But I doubt the correctness of the assertion. Champignac was very fond of ecarte, and made many parties with the Colonel of evenings, while Becky was singing to Lord Steyne in the other room; and as for Truffigny, it is a well-known fact that he dared not go to the Travellers', where he owed money to the waiters, and if he had not had the Embassy as a dining-place, the worthy young gentleman must have starved. I doubt, I say, that Becky would have selected either of these young men as a person on whom she would bestow her special regard. They ran of her messages, purchased her gloves and flowers, went in debt for opera-boxes for her, and made themselves amiable in a thousand ways. And they talked English with adorable simplicity, and to the constant amusement of Becky and my Lord Steyne, she would mimic one or other to his face, and compliment him on his advance in the English language with a gravity which never failed to tickle the Marquis, her sardonic old patron. Truffigny gave Briggs a shawl by way of winning over Becky's confidante, and asked her to take charge of a letter which the simple spinster handed over in public to the person to whom it was addressed, and the composition of which amused everybody who read it greatly. Lord Steyne read it, everybody but honest Rawdon, to whom it was not necessary to tell everything that passed in the little house in May Fair.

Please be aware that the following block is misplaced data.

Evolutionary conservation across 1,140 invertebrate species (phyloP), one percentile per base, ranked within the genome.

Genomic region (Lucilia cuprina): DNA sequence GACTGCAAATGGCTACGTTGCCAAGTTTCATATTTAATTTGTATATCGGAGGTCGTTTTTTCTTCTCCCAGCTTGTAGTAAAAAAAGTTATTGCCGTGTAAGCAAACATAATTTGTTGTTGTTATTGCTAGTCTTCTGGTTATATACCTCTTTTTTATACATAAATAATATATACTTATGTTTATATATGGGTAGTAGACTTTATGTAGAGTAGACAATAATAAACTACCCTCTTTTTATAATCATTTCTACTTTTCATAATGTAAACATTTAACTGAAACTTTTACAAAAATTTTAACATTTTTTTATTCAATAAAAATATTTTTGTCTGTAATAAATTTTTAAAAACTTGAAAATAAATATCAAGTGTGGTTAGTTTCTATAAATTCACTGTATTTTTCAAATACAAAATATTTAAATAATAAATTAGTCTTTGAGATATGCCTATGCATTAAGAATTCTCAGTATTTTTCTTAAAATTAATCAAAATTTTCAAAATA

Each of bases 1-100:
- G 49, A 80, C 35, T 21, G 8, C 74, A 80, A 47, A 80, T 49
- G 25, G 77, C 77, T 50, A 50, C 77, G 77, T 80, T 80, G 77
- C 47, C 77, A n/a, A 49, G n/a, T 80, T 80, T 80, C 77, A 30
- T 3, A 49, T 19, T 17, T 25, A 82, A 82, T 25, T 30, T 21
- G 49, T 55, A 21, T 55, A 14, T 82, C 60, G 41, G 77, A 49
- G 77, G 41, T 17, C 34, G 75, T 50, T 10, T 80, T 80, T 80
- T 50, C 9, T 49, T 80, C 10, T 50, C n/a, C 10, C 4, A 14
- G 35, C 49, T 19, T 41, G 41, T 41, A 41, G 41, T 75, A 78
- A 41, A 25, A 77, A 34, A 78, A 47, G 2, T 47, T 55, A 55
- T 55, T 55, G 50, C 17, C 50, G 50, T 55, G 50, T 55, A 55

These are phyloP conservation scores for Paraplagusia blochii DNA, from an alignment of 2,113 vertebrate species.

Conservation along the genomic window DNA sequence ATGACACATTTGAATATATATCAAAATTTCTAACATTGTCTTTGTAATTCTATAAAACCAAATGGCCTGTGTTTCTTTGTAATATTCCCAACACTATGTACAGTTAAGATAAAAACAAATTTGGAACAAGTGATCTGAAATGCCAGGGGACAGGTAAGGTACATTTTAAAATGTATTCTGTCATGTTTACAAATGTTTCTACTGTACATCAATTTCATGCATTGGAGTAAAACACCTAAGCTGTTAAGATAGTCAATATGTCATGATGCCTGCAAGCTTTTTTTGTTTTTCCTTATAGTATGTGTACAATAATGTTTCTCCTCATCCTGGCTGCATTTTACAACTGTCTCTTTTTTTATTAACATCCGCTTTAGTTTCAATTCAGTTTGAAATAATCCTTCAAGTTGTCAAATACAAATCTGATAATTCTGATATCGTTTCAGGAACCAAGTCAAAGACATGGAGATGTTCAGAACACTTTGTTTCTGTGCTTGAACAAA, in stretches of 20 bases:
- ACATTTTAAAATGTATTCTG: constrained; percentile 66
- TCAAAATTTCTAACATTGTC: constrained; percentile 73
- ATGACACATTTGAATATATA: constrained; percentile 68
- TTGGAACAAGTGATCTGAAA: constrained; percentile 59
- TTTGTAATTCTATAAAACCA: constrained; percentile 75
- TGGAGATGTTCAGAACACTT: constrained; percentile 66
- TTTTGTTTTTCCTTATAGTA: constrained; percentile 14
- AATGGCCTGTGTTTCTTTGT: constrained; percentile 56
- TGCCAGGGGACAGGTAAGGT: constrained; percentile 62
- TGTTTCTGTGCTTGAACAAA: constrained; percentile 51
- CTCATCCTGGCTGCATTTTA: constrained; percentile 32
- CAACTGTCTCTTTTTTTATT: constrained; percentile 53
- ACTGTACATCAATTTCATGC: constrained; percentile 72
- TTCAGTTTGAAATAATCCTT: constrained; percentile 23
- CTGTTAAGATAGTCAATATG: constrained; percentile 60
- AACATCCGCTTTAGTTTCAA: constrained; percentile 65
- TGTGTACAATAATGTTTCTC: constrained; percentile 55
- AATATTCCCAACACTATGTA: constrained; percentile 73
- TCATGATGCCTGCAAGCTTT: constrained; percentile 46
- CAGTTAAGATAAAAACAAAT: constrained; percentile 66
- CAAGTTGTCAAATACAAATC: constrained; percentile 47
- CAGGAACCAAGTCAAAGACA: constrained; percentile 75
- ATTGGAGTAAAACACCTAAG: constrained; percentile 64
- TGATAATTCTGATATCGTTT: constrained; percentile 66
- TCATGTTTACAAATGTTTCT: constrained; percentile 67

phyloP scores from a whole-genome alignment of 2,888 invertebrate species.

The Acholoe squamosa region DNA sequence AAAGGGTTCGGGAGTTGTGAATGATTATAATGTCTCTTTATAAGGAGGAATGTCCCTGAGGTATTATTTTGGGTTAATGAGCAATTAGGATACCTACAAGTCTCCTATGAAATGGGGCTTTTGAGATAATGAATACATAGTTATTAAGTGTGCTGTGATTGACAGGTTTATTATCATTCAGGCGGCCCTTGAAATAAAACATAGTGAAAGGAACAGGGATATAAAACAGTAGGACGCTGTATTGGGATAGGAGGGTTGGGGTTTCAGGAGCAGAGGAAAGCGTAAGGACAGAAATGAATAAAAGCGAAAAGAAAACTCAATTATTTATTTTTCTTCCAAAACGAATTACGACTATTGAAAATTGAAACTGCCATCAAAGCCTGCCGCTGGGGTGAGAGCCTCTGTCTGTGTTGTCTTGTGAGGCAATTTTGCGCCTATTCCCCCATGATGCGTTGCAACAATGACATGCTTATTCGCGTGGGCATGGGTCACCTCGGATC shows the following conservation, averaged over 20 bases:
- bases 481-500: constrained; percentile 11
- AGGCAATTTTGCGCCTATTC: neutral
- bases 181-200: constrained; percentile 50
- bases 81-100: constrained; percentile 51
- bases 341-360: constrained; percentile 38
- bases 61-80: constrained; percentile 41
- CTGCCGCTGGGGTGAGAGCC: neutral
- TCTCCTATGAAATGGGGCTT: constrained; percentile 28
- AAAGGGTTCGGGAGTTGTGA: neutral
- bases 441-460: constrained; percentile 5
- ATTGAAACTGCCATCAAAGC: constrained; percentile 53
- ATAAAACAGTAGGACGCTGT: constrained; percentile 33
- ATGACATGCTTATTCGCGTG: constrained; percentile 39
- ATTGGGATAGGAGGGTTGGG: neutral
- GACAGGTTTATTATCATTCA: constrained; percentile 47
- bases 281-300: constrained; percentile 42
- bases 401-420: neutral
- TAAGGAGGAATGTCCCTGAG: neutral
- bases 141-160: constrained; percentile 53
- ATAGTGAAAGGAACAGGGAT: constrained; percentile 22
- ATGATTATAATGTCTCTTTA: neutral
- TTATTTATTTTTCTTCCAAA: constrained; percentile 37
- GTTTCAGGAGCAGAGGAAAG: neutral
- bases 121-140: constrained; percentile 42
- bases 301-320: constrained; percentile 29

Here, before long, Becky received not only "the best" foreigners (as the phrase is in our noble and admirable society slang), but some of the best English people too. I don't mean the most virtuous, or indeed the least virtuous, or the cleverest, or the stupidest, or the richest, or the best born, but "the best," — in a word, people about whom there is no question — such as the great Lady Fitz-Willis, that Patron Saint of Almack's, the great Lady Slowbore, the great Lady Grizzel Macbeth (she was Lady G. Glowry, daughter of Lord Grey of Glowry), and the like. When the Countess of Fitz-Willis (her Ladyship is of the Kingstreet family, see Debrett and Burke) takes up a person, he or she is safe. There is no question about them any more. Not that my Lady Fitz-Willis is any better than anybody else, being, on the contrary, a faded person, fifty-seven years of age, and neither handsome, nor wealthy, nor entertaining; but it is agreed on all sides that she is of the "best people." Those who go to her are of the best: and from an old grudge probably to Lady Steyne (for whose coronet her ladyship, then the youthful Georgina Frederica, daughter of the Prince of Wales's favourite, the Earl of Portansherry, had once tried), this great and famous leader of the fashion chose to acknowledge Mrs. Rawdon Crawley; made her a most marked curtsey at the assembly over which she presided; and not only encouraged her son, St. Kitts (his lordship got his place through Lord Steyne's interest), to frequent Mrs. Crawley's house, but asked her to her own mansion and spoke to her twice in the most public and condescending manner during dinner. The important fact was known all over London that night. People who had been crying fie about Mrs. Crawley were silent. Wenham, the wit and lawyer, Lord Steyne's right-hand man, went about everywhere praising her: some who had hesitated, came forward at once and welcomed her; little Tom Toady, who had warned Southdown about visiting such an abandoned woman, now besought to be introduced to her. In a word, she was admitted to be among the "best" people. Ah, my beloved readers and brethren, do not envy poor Becky prematurely — glory like this is said to be fugitive. It is currently reported that even in the very inmost circles, they are no happier than the poor wanderers outside the zone; and Becky, who penetrated into the very centre of fashion and saw the great George IV face to face, has owned since that there too was Vanity.